Start Lindsay Lohan’s The Price of Fame and you see a randomly selected quote about the nature of fame– in the same way that Call of Duty used to show you a pithy (and often anti-war) quote about the nature of armed conflict after you died, before the game put you back into the action.
Lindsay Lohan’s The Price of Fame is available for iOS and Android and is what’s known as an “incrementing game,” or, an incrementer. If you’ve ever had games like Candy Box or Cookie Clicker hidden away in a browser tab while you pretended to do real work, you’ll understand how it operates immediately. You swipe up on the phone to gain one fan. Do this two hundred sixteen times, and you can spend those fans to buy your very first Coconut Water, which doubles the number of fans you earn per swipe. The next item up, Raw Food Diet, costs 3,680 fans, and gives you ten times the number of fans per swipe. And so on. You can also buy items that automatically give you fans over time, and then you can watch the number go up and buy more items that make the number go up even faster.
This continues forever, effectively, because everything’s been planned out ahead and designed with math to make your experience last a thousand days or, months, or years: your dozens of fans turn into hundreds, into tens and hundreds of thousands, into millions and hundreds of millions, into billions, and into hundreds of billions if you stick with it long enough– if you have the persistence, the drive.
As you are doing these swipes and upgrades, goofy cartoons of your fans rain down in the background, tracing zigzag patterns.
The fascinating thing about incrementing games is their addictiveness. Why do people get hooked on these? It must have something to do with how you feel like you’re always just far enough away from unlocking the next tier. You set your phone down and watch those numbers go up and you’re like, yes– I need fifty million fans for that next upgrade, and I think I’ll get them in about fifteen minutes, give or take.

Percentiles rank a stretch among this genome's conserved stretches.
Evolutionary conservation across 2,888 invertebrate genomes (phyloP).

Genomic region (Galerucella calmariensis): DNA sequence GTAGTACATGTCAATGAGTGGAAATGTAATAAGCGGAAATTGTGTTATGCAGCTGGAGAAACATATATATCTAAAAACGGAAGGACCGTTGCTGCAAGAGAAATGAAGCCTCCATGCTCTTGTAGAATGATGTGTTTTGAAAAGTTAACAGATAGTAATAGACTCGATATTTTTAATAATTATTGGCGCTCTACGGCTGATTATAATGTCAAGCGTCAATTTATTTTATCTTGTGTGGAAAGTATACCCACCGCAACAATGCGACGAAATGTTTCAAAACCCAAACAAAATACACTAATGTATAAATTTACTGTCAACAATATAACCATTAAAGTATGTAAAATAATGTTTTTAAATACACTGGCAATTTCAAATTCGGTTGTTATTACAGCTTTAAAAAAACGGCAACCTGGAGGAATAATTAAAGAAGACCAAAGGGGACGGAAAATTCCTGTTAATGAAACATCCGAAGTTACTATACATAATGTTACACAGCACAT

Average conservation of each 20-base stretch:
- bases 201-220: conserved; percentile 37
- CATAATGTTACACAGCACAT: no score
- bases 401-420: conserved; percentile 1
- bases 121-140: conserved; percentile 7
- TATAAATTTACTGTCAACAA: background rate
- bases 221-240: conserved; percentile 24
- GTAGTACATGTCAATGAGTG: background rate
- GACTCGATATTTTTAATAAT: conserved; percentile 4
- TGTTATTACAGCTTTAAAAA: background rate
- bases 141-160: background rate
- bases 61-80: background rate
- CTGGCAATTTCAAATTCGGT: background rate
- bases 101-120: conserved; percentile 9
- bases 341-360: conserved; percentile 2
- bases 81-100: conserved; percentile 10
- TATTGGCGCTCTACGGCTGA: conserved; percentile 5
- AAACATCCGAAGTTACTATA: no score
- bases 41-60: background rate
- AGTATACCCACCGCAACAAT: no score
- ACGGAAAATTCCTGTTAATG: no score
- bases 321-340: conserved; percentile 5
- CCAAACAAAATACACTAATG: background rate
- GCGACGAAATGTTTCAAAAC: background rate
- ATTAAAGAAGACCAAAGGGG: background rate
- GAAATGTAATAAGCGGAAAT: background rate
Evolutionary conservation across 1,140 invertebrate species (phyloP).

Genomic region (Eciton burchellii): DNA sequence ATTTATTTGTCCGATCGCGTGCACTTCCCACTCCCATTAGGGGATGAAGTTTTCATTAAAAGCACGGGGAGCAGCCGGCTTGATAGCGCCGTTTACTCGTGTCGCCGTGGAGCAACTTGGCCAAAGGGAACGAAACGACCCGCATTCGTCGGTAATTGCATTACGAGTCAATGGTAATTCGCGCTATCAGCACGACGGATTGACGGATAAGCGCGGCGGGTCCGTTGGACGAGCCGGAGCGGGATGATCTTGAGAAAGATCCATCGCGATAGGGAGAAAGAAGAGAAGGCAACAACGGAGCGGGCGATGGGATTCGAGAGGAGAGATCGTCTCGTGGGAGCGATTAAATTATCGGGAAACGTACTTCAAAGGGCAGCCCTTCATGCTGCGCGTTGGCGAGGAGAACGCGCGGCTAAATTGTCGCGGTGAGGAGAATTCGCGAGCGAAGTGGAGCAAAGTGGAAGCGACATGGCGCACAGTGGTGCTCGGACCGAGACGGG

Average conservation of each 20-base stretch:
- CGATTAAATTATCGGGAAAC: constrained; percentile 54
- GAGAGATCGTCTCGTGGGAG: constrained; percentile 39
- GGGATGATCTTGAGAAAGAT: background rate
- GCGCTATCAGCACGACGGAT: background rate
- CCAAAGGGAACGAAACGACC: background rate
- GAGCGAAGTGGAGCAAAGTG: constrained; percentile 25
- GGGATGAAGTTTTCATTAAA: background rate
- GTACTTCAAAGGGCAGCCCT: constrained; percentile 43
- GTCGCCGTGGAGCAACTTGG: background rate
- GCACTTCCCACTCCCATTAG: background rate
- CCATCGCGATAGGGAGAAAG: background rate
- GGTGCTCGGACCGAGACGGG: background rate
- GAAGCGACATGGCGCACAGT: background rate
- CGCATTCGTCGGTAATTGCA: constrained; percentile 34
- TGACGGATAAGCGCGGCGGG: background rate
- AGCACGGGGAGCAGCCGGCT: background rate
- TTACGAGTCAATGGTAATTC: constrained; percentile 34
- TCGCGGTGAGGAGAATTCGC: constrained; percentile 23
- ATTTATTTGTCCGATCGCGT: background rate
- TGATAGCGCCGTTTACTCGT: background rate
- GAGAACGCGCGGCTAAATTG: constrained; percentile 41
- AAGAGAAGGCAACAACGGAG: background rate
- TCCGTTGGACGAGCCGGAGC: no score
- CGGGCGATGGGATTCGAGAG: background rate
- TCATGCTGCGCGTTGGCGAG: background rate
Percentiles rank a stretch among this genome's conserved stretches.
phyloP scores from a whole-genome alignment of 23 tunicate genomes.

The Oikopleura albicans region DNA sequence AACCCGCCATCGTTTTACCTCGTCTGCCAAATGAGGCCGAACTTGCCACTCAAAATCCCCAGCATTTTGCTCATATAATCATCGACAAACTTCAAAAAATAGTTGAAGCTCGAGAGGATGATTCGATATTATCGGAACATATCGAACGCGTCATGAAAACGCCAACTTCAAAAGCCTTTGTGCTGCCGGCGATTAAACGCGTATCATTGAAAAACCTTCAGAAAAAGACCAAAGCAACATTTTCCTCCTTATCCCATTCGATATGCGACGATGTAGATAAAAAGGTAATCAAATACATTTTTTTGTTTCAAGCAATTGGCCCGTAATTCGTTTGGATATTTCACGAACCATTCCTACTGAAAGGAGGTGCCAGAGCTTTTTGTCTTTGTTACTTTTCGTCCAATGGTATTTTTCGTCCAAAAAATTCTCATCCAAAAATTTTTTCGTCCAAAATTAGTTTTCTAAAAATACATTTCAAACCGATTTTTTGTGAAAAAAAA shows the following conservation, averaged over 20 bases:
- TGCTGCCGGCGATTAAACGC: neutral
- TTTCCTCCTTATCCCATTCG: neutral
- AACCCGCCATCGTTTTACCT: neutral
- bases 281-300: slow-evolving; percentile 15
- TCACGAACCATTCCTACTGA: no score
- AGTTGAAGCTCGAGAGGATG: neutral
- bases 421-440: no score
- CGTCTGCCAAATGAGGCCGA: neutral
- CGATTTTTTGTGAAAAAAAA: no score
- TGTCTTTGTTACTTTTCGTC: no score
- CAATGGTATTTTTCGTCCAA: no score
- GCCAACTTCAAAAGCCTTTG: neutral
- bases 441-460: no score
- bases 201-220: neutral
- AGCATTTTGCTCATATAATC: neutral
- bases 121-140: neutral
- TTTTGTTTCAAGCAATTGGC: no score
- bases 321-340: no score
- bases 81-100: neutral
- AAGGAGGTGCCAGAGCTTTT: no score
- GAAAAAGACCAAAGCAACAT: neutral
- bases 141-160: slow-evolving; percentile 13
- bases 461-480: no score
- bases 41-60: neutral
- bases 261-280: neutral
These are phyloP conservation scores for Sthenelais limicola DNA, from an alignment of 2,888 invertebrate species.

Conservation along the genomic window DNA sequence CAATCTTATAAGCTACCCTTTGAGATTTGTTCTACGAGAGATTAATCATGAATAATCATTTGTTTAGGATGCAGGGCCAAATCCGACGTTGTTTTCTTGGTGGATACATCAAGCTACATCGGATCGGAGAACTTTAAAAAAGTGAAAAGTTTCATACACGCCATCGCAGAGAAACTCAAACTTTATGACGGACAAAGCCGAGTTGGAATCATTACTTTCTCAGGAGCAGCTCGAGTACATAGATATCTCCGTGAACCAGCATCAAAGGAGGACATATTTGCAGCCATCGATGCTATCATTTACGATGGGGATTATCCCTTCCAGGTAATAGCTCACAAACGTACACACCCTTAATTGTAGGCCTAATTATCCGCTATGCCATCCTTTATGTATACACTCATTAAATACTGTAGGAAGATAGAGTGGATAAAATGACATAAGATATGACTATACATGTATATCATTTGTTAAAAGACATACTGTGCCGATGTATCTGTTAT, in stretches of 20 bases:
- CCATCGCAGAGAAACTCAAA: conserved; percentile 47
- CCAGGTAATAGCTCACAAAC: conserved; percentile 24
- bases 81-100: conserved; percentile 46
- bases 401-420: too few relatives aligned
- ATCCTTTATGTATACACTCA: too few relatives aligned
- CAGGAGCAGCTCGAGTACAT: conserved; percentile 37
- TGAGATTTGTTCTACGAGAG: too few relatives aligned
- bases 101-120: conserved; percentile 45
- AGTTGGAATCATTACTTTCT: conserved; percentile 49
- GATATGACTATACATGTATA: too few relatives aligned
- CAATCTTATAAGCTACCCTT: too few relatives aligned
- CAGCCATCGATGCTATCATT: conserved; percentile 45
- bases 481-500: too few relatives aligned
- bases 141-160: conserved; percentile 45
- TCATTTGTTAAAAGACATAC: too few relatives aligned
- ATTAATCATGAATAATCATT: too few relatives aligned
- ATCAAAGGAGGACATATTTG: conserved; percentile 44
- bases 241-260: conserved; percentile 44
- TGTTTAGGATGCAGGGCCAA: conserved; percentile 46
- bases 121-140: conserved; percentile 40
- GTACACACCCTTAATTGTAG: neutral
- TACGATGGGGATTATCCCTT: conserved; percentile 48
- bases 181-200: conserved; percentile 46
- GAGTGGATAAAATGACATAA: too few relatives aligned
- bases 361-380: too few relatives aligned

Swiping as fast as you can is important too, because if you invest in abilities that keep swiping relevant, you can almost always double your rate of fan accumulation by swiping. Which you can get pretty good at as long as you don’t mind embarrassing yourself in public: the swiping is in a slightly different direction, but it kind of looks like you are trying to reject the entire population of Tinder at once. Or, as others have noted, the action of rubbing along the surface of your smartphone quickly can feel somewhat masturbatory. And imagine that, you know, in a game about Hollywood, and fame, and all.
I should note that the upgrades I mentioned are actually purchased with the fans you have accumulated. In other words, fans are both the object and the currency of the game. You must expend fans to gain more fans down the line. Here’s an example: the item Sleep with Poet Laureate costs 1.75 million fans– presumably the number of people disgusted with this craven action, who righteously leave your fandom– but it also nets you an additional 2,930 fans per second, so that your “cost” is recovered in about ten minutes. You can keep buying this item, too, and it’s not clear whether this means you are continuing to sleep with the Poet Laureate multiple times (surely less scandalous the second time around and thereafter) or if it means sleeping with different Poet Laureates, around the world, or throughout time.